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November 02, 2012
EPA said to overestimate methane emissions

According to an industry survey, the EPA has overestimated methane emissions from natural gas production by more than 50 percent.  The alleged overestimates are particularly troublesome, note American Petroleum Institute and America’s Natural Gas Alliance (API/ANGA), which sponsored the survey, because they are being used in a series of rules that have wide-ranging ramifications on national natural gas policies both in the United States and globally.

Nonrepresentative

The API/ANGA note that EPA’s estimate of 8.8 million metric tons of methane emissions was based on data gathered from about 8,800 wells—roughly 2 percent of wells covered in EPA’s national GHG inventory—which are, moreover, “confined to specific areas of the country and not representative of the entire country.” 

In contrast, the API/ANGA say their own survey effort gathered activity data from over 20 companies covering nearly 91,000 wells and 19 of the 21 American Association of Petroleum Geologists (AAPG) basins.

Members believe that the API/ANGA survey represents the most comprehensive data set compiled for natural gas operations and, as such, provides a much more accurate picture of operations and emissions than the information EPA has relied on for its emission estimates,” state the API/ANGA.

Liquids unloading

The report indicates that major difference between the EPA and industry estimates center on methane emissions from liquids unloading.  Liquids unloading is a technique to remove water and other liquids from wellbores to improve the flow of natural gas in gas wells.  This activity accounted for 51 percent of total methane emissions—about 4.5 million metric tons—from the natural gas production sector in EPA’s national GHG inventory.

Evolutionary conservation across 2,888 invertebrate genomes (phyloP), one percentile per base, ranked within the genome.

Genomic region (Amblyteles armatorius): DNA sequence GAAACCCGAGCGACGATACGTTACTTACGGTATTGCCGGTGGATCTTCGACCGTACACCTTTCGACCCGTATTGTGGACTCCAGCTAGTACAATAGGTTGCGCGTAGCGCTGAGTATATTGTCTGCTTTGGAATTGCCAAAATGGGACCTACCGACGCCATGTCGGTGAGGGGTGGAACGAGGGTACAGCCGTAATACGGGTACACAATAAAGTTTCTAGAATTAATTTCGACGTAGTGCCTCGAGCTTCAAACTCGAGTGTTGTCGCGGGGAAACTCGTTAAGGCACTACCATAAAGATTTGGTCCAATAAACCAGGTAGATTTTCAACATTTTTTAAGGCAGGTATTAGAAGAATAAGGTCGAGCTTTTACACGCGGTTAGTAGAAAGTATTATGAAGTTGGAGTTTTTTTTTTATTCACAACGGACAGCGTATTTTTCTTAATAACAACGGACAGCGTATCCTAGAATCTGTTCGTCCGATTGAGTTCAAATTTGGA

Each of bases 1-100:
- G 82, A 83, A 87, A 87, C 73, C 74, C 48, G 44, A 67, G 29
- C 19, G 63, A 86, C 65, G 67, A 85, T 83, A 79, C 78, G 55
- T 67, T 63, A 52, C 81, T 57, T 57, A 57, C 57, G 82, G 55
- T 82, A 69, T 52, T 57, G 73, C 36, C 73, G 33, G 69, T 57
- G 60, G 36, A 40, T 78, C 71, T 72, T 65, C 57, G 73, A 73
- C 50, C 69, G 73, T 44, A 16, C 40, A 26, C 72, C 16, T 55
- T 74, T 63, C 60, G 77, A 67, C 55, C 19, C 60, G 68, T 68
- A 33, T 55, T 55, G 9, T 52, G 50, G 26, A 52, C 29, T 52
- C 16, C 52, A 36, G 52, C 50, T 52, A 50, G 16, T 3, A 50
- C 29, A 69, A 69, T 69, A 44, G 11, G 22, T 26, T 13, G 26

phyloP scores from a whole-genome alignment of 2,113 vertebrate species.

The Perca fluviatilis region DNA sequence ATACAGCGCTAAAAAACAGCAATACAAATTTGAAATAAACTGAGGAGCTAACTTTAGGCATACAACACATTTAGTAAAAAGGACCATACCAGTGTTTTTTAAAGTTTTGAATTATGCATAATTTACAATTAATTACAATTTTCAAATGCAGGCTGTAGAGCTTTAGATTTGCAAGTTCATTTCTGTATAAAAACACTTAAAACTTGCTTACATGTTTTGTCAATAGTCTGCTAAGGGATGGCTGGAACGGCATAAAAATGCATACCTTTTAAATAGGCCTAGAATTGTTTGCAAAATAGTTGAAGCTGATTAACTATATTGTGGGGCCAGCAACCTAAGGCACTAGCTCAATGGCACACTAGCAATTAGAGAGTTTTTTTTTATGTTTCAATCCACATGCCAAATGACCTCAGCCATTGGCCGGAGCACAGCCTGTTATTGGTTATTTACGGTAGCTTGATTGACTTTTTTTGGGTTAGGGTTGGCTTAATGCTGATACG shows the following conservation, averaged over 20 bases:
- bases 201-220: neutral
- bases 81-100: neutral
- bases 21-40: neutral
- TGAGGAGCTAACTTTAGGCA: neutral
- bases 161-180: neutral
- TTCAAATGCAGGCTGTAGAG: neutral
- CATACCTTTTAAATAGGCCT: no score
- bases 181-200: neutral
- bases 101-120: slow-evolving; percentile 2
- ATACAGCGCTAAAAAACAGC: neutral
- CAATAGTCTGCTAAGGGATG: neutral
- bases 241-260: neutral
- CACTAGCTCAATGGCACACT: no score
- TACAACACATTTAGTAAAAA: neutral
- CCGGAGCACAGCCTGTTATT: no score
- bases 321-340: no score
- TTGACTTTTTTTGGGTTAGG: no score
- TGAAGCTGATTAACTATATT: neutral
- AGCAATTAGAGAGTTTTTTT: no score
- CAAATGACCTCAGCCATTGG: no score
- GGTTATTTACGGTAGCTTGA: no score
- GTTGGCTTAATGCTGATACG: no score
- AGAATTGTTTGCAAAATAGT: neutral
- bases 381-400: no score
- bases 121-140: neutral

When applying their own emissions factors to liquids unloading, the API/ANGA estimate methane emissions at about 320,000 metric tons, 93 percent less than the EPA estimate. 

EPA’s sources

The survey report asserts that the EPA lacks a single coordinated and cohesive estimate of well completions and well counts.  The EPA inventory used data from the Energy Information Administration, various state governments, and privately sourced data, such as HPDI, an information services company for the energy industry.  But in putting together its estimates, the EPA did not solicit information directly from industry.  In addition, the Agency did not take into account the “considerable” improvements in equipment and industry practice that have occurred over the past 15 years.  “Under the best of circumstances, EPA had remarkably little information to draw on in determining their new emission estimates,” charge the API/ANGA.

The organizations note that EPA’s methane emissions estimates are being used to question the overall environmental benefits of natural gas and have led to speculation about the role natural gas can play in a clean energy future. 

Click here to read the API/ANGA report.

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